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The principle of universal service is that all Americans need access to affordable communications.  In the last century, universal service programs connected virtually the entire nation to telephone service.  Now, in the 21st century, when high-speed Internet has become the essential communications tool for jobs, innovation, economic growth, education, healthcare, public safety and building communities, our goal must be to connect every American, regardless of where they live.  To do this without imposing new funding burdens on consumers means eliminating inefficient rules and bad incentives that have plagued the Universal Service Fund for years. 

That’s exactly what the Commission did last year when it voted unanimously to reform and modernize the Universal Service Fund, it set the express goal of bringing broadband access to the more than 18 million Americans, mostly rural, who lack it.  The centerpiece of this modernization is the Connect America Fund, or CAF, which transforms the old voice-centric universal service fund for rural areas into an engine for rural broadband deployment.  To meet these goals without growing the fund beyond its current size, the FCC also imposed long-overdue fiscal responsibility and accountability measures, limiting the universal service fees paid by consumers and business across the country.

Today, we take two important steps toward reaching these goals.

First, we are launching CAF with this first phase (Phase 1) by taking $300 million in savings recovered through reforms and directing it to provide an immediate boost to connect up to 400,000 homes, businesses and anchor institutions that currently lack access to high-speed Internet.  In other words, we’re not expanding the size of the Universal Service Fund – we’re cutting waste and stretching every dollar to do more.  Companies that accept the money – as well as the strict accountability measures and buildout requirements attached to it – will help deliver broadband to hundreds of thousands of unserved Americas in rural communities. This benefits not just the unserved but the entire nation by expanding on-line markets, streamlining communications, and jump-starting growth.

Our timetable and accountability measures are aggressive: Starting today, carriers will have 90 days to accept the Commission’s funding offer.  In addition to tough buildout requirements that must begin in the coming months, we expect carriers will invest private money into these projects, too.  The accountability measures and buildout requirements may cause some carriers to opt out.  That said, we’ll connect hundreds of thousands of Americans even if carriers accept only a portion of the money.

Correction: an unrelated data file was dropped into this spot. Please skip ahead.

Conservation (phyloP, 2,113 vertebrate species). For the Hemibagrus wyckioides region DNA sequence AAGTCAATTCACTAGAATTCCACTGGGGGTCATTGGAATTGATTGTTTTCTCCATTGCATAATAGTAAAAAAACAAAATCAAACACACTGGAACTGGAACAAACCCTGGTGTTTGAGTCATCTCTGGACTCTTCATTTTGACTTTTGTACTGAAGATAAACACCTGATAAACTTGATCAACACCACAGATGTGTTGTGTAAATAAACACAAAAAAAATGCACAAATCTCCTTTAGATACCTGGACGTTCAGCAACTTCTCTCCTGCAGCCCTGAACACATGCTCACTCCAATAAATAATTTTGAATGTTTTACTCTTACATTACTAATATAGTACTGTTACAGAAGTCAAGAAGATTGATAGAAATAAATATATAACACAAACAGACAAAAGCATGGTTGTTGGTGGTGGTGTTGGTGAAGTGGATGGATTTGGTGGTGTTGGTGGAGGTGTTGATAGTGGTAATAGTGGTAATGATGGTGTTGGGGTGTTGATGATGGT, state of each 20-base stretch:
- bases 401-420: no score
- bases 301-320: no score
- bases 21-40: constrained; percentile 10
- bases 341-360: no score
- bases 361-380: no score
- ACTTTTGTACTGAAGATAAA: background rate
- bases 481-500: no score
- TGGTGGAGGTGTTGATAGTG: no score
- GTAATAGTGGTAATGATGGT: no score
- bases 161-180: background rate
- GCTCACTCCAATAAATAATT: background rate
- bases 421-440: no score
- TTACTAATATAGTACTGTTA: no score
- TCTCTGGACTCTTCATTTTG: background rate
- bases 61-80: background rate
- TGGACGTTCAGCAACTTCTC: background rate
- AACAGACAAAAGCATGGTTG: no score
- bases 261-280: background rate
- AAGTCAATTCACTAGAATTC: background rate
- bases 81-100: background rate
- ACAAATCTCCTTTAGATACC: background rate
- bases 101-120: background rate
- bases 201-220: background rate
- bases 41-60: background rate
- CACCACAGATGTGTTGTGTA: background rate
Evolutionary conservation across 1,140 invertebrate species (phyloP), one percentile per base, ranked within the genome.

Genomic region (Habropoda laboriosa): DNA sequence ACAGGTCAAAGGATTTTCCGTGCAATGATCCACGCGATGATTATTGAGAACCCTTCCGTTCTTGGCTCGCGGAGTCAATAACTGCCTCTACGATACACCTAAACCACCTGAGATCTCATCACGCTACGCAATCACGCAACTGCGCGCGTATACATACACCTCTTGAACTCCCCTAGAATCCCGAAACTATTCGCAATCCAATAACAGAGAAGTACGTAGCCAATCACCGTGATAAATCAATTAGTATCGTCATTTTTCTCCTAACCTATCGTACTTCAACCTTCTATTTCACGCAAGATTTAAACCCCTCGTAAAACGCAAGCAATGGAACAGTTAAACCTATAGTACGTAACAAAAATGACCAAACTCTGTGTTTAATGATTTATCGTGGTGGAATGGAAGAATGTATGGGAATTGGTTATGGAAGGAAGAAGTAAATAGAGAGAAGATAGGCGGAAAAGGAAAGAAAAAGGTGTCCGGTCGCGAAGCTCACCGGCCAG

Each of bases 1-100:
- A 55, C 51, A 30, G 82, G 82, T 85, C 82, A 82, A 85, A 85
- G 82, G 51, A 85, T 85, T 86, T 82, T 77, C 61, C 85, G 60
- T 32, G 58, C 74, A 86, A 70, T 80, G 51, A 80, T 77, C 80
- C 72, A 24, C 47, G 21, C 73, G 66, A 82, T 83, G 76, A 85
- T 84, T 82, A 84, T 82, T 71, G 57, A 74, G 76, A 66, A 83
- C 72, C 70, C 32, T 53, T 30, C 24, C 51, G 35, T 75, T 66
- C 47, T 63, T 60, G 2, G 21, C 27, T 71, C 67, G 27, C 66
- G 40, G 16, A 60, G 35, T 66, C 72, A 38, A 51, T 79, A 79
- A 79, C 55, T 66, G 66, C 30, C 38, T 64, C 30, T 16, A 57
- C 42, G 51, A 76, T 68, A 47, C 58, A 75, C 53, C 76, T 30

Second, in the same vein, we are freeing more broadband funding for over 2 million lines served by 500 rural carriers – without increasing the size of the Fund – by implementing another set of reforms.  These reforms will increase fairness, fiscal responsibility and accountability in another Universal Service Fund program known as High Cost Loop Support, or HCLS.

HCLS provides close to $800 million annually to offset the typically high capital and operating costs of small, rural carriers serving sparse populations.  But unfortunately, HCLS sometimes allowed carriers to open the spigot to USF funding as wide as they wanted.  Because those who spent the most got first priority, efficient carriers lost support to those that spent more. There was no way to judge whether subsidized expenses were warranted or fair.

Last October, building on a proposal from a group of rate-of-return carriers in Nebraska, the Commission unanimously voted to set benchmarks for reimbursable capital and operating expenses, which will allow us to evaluate and limit subsidies if warranted by comparing similarly situated carriers. Since then, we have improved our benchmark methodology by reviewing hundreds of pages of comments, holding dozens of meetings with rural carriers, and seeking impartial peer review of the original proposal. Based on all this data and review, our improvements include additional variables to account for cost-related factors like soil type and deployment on federal park lands; making allowances for recent investments; a more gradual phase-in to allow carriers time to adjust to the new rules; and an expedited, streamlined process for carriers to address concerns regarding the data about their service territory.

Under the revised method we adopt today, over 500 carriers serving over 2 million lines across the country will get more funding, which they can use to expand broadband. About 100 carriers that have unusually high expenses will have to take steps to bring their operations more in line with their peers. But to help these companies adjust, we will phase in these changes over time and have provided a rigorous but fair waiver process to ensure existing service isn’t disrupted.

Ultimately, the consumers who pay for universal service, consumers who directly benefit from expanded rural networks, and all who value a vibrant, ubiquitous broadband network are the winners in the changes we’re implementing today.